•  In a December 1954 edition of the Philadelphia Evening Bulletin, it was stated that several vessels had struck the lighthouse with glancing blows while trying to navigate the bay in heavy fog. The four-man crew would sleep in their life jackets for fear the lighthouse would collapse. When visibility was poor, ships would pass so close to the lighthouse that the whole structure would shudder from the ship engine vibrations.
  •  When the light was automated in 1951, the power was supplied via a submarine cable that was put between Fortescue, NJ and the lighthouse. A second cable was run between Elbow of Cross Ledge and Miah Maull Lighthouse. This permited the keepers at Miah Maull to control the vacant beacon at Elbow’s Ledge.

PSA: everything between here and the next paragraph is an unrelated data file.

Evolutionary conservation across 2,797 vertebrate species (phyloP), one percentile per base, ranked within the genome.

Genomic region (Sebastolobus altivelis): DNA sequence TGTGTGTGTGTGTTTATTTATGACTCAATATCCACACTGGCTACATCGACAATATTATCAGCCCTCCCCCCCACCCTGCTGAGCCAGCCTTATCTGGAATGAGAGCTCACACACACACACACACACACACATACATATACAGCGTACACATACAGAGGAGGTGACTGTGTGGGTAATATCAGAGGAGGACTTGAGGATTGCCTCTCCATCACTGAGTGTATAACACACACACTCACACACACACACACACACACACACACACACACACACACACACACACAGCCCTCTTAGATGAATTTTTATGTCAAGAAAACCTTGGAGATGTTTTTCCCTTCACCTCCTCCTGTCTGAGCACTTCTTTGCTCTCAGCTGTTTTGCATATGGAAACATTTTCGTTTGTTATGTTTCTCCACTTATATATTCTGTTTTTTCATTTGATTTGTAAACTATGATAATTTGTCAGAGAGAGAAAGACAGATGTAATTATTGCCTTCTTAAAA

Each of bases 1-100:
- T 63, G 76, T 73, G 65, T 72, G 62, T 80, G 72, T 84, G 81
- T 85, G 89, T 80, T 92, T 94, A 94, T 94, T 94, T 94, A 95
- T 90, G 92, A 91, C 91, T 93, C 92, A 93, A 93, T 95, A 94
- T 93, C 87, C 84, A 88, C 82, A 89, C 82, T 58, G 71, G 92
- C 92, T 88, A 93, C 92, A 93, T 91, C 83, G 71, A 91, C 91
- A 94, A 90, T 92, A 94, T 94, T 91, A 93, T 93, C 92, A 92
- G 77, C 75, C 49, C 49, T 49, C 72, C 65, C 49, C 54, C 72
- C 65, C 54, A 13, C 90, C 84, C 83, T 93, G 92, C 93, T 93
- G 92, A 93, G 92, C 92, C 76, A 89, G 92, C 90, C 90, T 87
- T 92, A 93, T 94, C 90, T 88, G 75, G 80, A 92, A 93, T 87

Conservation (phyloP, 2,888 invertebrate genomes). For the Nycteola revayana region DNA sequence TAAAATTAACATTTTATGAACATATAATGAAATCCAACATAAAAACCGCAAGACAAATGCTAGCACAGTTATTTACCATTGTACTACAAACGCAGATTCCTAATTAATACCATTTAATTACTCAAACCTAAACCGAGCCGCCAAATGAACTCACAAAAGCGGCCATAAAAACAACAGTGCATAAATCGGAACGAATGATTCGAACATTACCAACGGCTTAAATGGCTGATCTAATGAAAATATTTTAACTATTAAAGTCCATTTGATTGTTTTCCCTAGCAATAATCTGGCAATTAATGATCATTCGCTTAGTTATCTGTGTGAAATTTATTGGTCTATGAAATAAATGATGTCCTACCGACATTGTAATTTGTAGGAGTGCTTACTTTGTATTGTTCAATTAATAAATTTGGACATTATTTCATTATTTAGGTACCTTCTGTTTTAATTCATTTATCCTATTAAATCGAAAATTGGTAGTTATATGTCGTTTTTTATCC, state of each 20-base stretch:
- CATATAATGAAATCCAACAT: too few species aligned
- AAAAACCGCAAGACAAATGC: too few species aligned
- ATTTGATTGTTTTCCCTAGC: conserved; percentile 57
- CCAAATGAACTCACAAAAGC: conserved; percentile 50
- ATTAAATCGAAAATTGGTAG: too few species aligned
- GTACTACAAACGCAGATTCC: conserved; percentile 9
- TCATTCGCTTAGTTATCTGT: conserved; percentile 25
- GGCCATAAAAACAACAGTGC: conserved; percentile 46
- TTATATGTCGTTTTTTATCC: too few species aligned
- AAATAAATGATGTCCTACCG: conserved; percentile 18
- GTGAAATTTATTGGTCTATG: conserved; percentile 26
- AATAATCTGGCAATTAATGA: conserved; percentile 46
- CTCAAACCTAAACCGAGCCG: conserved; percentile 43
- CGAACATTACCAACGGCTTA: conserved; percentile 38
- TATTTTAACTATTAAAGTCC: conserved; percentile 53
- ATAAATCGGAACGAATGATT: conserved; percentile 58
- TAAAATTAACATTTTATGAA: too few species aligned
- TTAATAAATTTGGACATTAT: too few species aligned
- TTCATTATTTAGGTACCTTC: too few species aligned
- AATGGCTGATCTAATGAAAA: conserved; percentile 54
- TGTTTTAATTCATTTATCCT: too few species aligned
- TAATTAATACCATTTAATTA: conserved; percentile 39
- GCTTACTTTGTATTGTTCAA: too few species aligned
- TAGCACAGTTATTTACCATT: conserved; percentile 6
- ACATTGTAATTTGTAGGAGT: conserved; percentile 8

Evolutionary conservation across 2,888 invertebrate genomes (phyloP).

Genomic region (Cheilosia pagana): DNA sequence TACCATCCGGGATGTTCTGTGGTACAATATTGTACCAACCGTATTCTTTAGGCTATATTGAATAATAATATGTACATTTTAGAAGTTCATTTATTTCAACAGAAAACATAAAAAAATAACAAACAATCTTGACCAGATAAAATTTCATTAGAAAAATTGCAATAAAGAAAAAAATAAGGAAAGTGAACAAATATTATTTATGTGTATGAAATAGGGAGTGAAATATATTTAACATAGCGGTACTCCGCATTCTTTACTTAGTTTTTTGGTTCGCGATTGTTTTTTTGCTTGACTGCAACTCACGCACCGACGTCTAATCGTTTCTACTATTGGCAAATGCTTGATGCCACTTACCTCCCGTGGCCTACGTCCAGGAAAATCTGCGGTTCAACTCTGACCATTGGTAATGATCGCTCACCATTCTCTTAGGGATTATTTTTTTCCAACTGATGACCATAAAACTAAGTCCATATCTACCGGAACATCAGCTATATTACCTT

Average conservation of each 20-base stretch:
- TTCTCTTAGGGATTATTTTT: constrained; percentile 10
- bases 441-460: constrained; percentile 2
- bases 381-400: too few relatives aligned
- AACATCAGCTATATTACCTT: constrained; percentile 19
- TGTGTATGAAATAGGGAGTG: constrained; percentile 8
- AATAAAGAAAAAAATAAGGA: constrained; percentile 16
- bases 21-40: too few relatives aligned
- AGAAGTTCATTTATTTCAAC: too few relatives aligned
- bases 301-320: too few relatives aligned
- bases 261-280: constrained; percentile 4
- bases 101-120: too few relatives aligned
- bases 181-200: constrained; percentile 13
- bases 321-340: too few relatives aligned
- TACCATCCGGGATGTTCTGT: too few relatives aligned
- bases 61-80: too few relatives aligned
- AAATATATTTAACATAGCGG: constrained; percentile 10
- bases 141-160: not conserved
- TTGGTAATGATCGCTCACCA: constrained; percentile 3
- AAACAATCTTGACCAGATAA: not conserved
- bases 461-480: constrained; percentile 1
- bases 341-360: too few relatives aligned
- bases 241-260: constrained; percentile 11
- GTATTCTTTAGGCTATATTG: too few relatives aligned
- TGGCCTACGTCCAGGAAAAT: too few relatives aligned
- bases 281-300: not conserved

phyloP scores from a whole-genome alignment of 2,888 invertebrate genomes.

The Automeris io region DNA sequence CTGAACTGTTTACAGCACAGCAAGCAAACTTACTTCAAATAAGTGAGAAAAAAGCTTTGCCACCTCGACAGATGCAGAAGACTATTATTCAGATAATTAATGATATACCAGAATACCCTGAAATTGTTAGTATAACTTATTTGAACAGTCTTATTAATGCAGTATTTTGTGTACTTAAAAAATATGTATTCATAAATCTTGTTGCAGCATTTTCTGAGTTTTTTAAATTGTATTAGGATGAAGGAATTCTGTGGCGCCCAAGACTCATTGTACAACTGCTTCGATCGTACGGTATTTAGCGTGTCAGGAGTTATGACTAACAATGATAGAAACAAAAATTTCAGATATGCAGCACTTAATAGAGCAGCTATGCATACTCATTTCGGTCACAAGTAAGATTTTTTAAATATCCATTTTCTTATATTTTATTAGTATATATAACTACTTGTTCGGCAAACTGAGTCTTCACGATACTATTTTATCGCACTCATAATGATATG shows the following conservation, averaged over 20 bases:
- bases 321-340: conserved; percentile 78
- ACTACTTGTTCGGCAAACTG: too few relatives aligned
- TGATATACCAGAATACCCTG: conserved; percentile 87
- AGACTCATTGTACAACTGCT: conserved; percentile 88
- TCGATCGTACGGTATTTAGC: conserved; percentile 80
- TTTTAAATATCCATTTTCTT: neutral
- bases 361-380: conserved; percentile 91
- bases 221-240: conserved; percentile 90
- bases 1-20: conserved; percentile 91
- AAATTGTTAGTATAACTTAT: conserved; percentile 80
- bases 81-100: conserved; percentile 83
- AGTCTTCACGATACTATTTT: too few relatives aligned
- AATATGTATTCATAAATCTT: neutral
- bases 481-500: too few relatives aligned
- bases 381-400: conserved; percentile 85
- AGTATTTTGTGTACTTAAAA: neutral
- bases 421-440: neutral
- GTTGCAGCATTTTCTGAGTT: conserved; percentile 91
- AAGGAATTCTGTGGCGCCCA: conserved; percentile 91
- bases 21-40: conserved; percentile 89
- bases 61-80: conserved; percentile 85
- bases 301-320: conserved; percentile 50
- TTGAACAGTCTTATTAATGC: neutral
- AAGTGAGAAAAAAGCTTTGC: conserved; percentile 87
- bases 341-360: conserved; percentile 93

•  On October 20, 1953, the Steel Apprentice was traveling from the Middle East to Philadelphia. The ore ship was blind in the thick fog swept over the bay. The vessel passed Miah Maull Lighthouse and continued at low speed, however due to the dense fog, Elbow of Cross Ledge suddenly appeared in its path. Not being able to brace for impact, the vessel toppled the upper two-thirds of the lighthouse into the bay and damaged the caisson. In 1954, Mack Construction of Cape May completed demolition and installed a skeleton tower atop the caisson foundation. They paid $100,000 to complete the demolition and install a skeleton tower atop the caisson foundation.
  •  Boaters anchoring at the lighthouse have caused the submarine cables to break five times between 1995 to 2004.
  •  Lighthouse still remains in operation as an aid to navigation.